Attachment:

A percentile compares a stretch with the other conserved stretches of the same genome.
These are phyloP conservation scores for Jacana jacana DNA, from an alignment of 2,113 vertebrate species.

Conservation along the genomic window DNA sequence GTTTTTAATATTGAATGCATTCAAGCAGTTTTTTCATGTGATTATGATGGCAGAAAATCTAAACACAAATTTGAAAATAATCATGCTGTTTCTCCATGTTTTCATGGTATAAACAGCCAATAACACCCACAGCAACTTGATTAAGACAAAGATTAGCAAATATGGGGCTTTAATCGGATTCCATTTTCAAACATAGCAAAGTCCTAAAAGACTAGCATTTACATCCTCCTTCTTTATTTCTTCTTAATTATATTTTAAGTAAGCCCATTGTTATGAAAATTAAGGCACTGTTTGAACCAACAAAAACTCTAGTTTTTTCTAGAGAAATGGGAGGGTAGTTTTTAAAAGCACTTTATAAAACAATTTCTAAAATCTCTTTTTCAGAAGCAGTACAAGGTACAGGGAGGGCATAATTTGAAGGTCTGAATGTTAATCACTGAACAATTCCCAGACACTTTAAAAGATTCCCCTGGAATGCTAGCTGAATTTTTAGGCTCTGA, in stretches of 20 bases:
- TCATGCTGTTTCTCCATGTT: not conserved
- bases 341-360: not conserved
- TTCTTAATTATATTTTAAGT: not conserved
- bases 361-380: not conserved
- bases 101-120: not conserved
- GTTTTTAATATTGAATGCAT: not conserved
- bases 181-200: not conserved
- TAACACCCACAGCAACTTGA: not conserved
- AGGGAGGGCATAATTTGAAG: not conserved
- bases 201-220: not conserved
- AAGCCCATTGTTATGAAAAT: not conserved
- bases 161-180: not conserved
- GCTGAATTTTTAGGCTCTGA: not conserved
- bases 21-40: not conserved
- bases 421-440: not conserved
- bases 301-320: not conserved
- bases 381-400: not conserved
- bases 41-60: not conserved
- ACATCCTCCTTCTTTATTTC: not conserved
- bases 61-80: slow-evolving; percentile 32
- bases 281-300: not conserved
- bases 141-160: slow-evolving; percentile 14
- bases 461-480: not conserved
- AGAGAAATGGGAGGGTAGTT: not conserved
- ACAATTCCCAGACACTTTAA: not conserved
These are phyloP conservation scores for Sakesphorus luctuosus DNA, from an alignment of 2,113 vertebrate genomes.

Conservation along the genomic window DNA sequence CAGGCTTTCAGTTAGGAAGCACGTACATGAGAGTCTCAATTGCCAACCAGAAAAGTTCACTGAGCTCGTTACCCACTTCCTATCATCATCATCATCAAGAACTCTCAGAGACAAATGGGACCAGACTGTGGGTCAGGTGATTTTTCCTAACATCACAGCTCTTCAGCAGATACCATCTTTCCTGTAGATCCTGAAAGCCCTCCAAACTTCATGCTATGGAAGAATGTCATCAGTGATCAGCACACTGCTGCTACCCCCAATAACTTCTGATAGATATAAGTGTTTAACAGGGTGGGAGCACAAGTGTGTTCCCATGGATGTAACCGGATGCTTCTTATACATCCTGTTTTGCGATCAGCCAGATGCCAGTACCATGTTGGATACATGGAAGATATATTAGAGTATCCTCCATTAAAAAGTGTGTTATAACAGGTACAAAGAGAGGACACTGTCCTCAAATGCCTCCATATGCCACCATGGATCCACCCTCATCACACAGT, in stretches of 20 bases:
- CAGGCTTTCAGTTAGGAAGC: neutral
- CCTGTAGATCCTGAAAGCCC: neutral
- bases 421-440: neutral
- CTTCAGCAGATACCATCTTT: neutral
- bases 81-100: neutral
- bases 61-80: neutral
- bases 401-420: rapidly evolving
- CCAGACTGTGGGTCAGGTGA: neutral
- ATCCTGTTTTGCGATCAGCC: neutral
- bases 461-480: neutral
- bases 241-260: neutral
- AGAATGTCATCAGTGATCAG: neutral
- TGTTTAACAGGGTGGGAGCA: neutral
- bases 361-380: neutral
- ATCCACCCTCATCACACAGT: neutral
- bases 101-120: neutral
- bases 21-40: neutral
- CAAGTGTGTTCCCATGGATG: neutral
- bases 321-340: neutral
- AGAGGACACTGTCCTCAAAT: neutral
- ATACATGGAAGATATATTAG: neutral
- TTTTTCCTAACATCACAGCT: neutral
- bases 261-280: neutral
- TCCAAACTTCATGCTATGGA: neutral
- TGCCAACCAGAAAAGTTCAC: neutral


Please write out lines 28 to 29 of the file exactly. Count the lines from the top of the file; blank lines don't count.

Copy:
- ACAATTCCCAGACACTTTAA: not conserved
These are phyloP conservation scores for Sakesphorus luctuosus DNA, from an alignment of 2,113 vertebrate genomes.